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It seems like some experiments on quantum systems, like the electron $g-2$ measurement, do not rely directly on the Born rule, since they are more so measuring inherent characteristics of the evolution of the wavefunction.

Whereas, an experiment that obviously does rely on the Born rule is the single-electron double-slit experiment, since in principle you could tell whether the distribution of electrons looks more like $|\psi|^2$ versus, let's say, just $|\psi|$. However, I've watched a couple videos of that experiment, and to me it doesn't look precise enough to distinguish between $|\psi|^2$ and $|\psi|$. (I mean, it's a mammoth achievement just to get that experiment working at all)

So maybe it's just my utter lack of experimental knowledge, but I'm wondering, can we really be sure the probability goes as $|\psi|^2$ and not $|\psi|$?

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    $\begingroup$ some people will rush to reply that "but only the squared version preserves probability", but this is simply fixed by diving by the evolving norm. Also not a strong theoretical argument as particle conservation is a low energy illusion. True quantum mechanics must predict rates of events, not specific probabilities. Good question +1 $\endgroup$
    – lurscher
    Sep 12 at 19:21
  • $\begingroup$ The TDSE implies a continuity equation, equivalent to conservation of total probability, in which the probability density is $|\psi|^2$. So empirical tests of the TDSE fit the bill. $\endgroup$
    – J.G.
    Sep 12 at 22:15
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    $\begingroup$ "can we really be sure the probability goes as $|\psi|^2$ and not $|\psi|$ ?" Why not $|\psi|^3$? Why not $|\psi|^{1.42}$? Why not $|\psi|^{2.001}$? $\endgroup$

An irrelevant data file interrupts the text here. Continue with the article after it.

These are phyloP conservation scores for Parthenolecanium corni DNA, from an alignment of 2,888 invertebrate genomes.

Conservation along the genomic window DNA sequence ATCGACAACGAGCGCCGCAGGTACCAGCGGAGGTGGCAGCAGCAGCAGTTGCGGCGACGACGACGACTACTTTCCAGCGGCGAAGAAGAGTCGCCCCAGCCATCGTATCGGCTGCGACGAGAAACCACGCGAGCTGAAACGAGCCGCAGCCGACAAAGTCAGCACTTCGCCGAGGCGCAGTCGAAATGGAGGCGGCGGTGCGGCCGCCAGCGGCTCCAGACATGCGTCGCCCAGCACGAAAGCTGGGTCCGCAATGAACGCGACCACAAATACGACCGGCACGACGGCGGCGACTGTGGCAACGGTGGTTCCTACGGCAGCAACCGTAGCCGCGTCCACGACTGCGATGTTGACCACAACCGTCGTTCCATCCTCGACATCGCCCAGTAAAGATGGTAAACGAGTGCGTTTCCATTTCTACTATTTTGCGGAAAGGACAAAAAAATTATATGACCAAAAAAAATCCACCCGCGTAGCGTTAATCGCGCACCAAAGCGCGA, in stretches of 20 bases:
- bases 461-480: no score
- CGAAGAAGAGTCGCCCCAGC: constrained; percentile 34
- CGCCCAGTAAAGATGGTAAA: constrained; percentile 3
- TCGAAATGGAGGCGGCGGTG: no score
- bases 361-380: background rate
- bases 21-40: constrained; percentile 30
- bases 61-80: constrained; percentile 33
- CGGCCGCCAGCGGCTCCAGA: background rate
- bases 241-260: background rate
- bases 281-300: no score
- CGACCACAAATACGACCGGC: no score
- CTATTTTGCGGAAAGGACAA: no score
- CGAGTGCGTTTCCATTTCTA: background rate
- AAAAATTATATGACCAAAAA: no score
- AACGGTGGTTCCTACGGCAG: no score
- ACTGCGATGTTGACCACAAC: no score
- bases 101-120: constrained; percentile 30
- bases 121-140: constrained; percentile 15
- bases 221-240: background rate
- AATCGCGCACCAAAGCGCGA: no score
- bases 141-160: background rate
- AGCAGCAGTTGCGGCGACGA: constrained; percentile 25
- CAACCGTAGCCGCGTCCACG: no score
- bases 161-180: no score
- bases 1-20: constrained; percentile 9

– hft
    Sep 12 at 22:32

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I might be missing the depth somewhere, but I would suggest the electron double-slit experiment first: $|\sin(kx)|$ clearly looks different as compared to $\sin^2(kx)$.

The second example is the Malus' law in optics. Polarizers are performing the quantum measurement on photons' polarization state. The fact that the measured intensity goes as $\cos^2(\theta)$ seems like a proof enough to me of the "squared version" of the Born rule.

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  • $\begingroup$ This is the correct answer $\endgroup$
    – lurscher
    Sep 12 at 23:07
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Any photon-counting diffractive spectroscope. We see a rate of photon arrival proportional to the intensity of the diffracted wave, that is the square of the amplitude.

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So maybe it's just my utter lack of experimental knowledge, but...

It's effectively unrelated to your knowledge (or lack thereof) of experiments.

...I'm wondering, can we really be sure the probability goes as $|\psi|^2$ and not $|\psi|$?

By definition, given a wavefunction solution to the Schrodinger equation $\psi(x_1, x_2, \ldots)$, the probability density is (see, e.g., Messiah, Quantum Mechanics, Volume 1, Chapter IV, Section 2): $$ |\psi(x_1, x_2, \ldots)|^2 $$

You could re-write a bunch of assumptions and conventions and thereby replace $|\psi|^2$ with some other monotonic function of $|\psi|^2$ and call that a probability density instead.

But, all the the conventions we use in practice are already directed at using $|\psi|^2$ as the probability density, not some other function.

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    $\begingroup$ That waves diffract according to amplitude but deposit energy according to its square was understood a century before Born. Adam Herbst's question is "why not linear in amplitude?". You're taking the "standard/typical meaning of $|\psi|^2$" as an axiom. But that emerged from the requirement to match long-held experimental knowledge. Physics doesn't come from definitions and axioms. $\endgroup$
    – John Doty
    Sep 12 at 21:21
  • $\begingroup$ @JohnDoty I am taking it as an axiom. And I really don't care where it came from. It has been a standard axiom for almost a hundred years, and I don't feel a great need to justify it by saying that ultimately it must be checked against experiment. $\endgroup$
    – hft
    Sep 12 at 21:42

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